God has created natural laws that can do some pretty amazing things. However, these natural laws are not infinite in creative potential. Their abilities are finite while only God is truly infinite.
The detection of these limitations allows us to recognize the need for the input of higher-level intelligence and creative power that goes well beyond what nature alone can achieve. It is here that the Signature of God is detectable.
For those who only hold a naturalistic view of the universe, everything is attributed to the mindless laws of nature… so that the Signature of God is obscured. Nothing is left that tells them, “Only God or some God-like intelligent mind could have done this.”
That’s the problem when you do not recognize any specific limitations to the tools that God has created – when you do not recognize the limits of nature and what natural laws can achieve all by themselves.
Since the fall of Adam, Sean, all babies are born in sin and they are sinners. God created them. Even if it was by way of cooperation of natural law as human beings also participated in the creation process.
God did not create the broken condition of any human baby – neither the physical or moral brokenness of any human being. God is responsible for every good thing, to include the spark or breath of life within each one of us. However, He did not and does not create those things within us that are broken or bad.
“The owner’s servants came to him and said, ‘Sir, didn’t you sow good seed in your field? Where then did the weeds come from?’ ‘An enemy did this,’ he replied. “The servants asked him, ‘Do you want us to go and pull them up?'” Matthew 13:27-28
Of course, all humans are indeed born broken and are in a natural state of rebellion against God. However, God is not the one who created this condition nor is God responsible for any baby being born with any kind of defect in character, personality, moral tendency, or physical or genetic abnormality. God did not create anyone with such brokenness. Such were the natural result of rebellion against God and heading the temptations of the “enemy”… the natural result of a separation from God with the inevitable decay in physical, mental, and moral strength.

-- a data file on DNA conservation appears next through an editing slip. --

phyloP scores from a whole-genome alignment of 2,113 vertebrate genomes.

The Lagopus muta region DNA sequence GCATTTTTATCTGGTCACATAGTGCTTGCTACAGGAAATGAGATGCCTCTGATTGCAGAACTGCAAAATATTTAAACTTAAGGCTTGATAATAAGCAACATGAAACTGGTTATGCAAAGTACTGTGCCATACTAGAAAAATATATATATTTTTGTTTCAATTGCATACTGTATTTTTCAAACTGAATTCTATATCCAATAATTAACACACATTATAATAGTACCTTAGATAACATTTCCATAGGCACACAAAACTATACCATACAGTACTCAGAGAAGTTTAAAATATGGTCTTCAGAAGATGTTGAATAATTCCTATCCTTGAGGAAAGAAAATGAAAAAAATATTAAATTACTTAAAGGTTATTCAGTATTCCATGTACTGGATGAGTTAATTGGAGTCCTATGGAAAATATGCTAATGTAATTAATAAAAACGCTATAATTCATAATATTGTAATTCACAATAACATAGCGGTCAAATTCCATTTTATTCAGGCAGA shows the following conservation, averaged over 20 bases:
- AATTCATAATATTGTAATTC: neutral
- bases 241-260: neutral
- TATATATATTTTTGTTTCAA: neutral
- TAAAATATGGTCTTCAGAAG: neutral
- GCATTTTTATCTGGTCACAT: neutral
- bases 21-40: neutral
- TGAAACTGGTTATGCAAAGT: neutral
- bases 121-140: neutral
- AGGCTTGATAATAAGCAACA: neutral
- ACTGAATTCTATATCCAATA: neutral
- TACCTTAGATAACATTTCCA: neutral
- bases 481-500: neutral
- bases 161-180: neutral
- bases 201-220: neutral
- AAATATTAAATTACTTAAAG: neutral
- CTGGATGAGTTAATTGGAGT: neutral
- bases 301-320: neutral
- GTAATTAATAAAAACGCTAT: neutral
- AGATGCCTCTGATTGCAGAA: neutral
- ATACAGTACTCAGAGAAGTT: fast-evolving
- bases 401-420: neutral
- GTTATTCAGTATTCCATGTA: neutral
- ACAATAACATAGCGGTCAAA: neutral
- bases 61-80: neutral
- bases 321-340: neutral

Of course, the ones who are born broken are not responsible for their broken condition either. However, all of us are morally responsible for choosing to reject the gift of Divine Grace once it is appreciated… and for choosing to go against what we all have been given to know, internally, of moral truth. In other words, we are responsible for rebelling against the Royal Law written on the hearts of all mankind.
This is because God has maintained in us the power to be truly free moral agents in that we maintain the Power to choose, as a gift of God (Genesis 3:15). We can choose to accept or reject the call of the Royal Law, as the Holy Spirit speaks to all of our hearts…
Remember the statement by Mrs. White that God is in no wise responsible for sin in anyone at any time. God is working to fix our broken condition. He did not and does not create our broken condition. Just as He does not cause Babies to be born with painful and lethal genetic defects, such as those that result in childhood leukemia, He does not cause Babies to be born with defects of moral character either. God is only directly responsible for the good, never the evil, of this life.
Again, your all-or-nothing approach to the claims of scientists isn’t very scientific. Even the best and most famous of scientists has had numerous hair-brained ideas that were completely off base. This fact does not undermine the good discoveries and inventions that were produced.
Scientific credibility isn’t based on the person making the argument, but upon the merits of the argument itself – the ability of the hypothesis to gain predictive value when tested. That’s it.
Gary Gilbert, Spectrum, and Pseudogenes
Don’t be so obtuse here. We’re not talking about publishing just anything in mainstream journals. I’ve published several articles myself. We’re talking about publishing the conclusion that intelligent design was clearly involved with the origin of various artifactual features of living things on this planet. Try getting a paper that mentions such a conclusion published…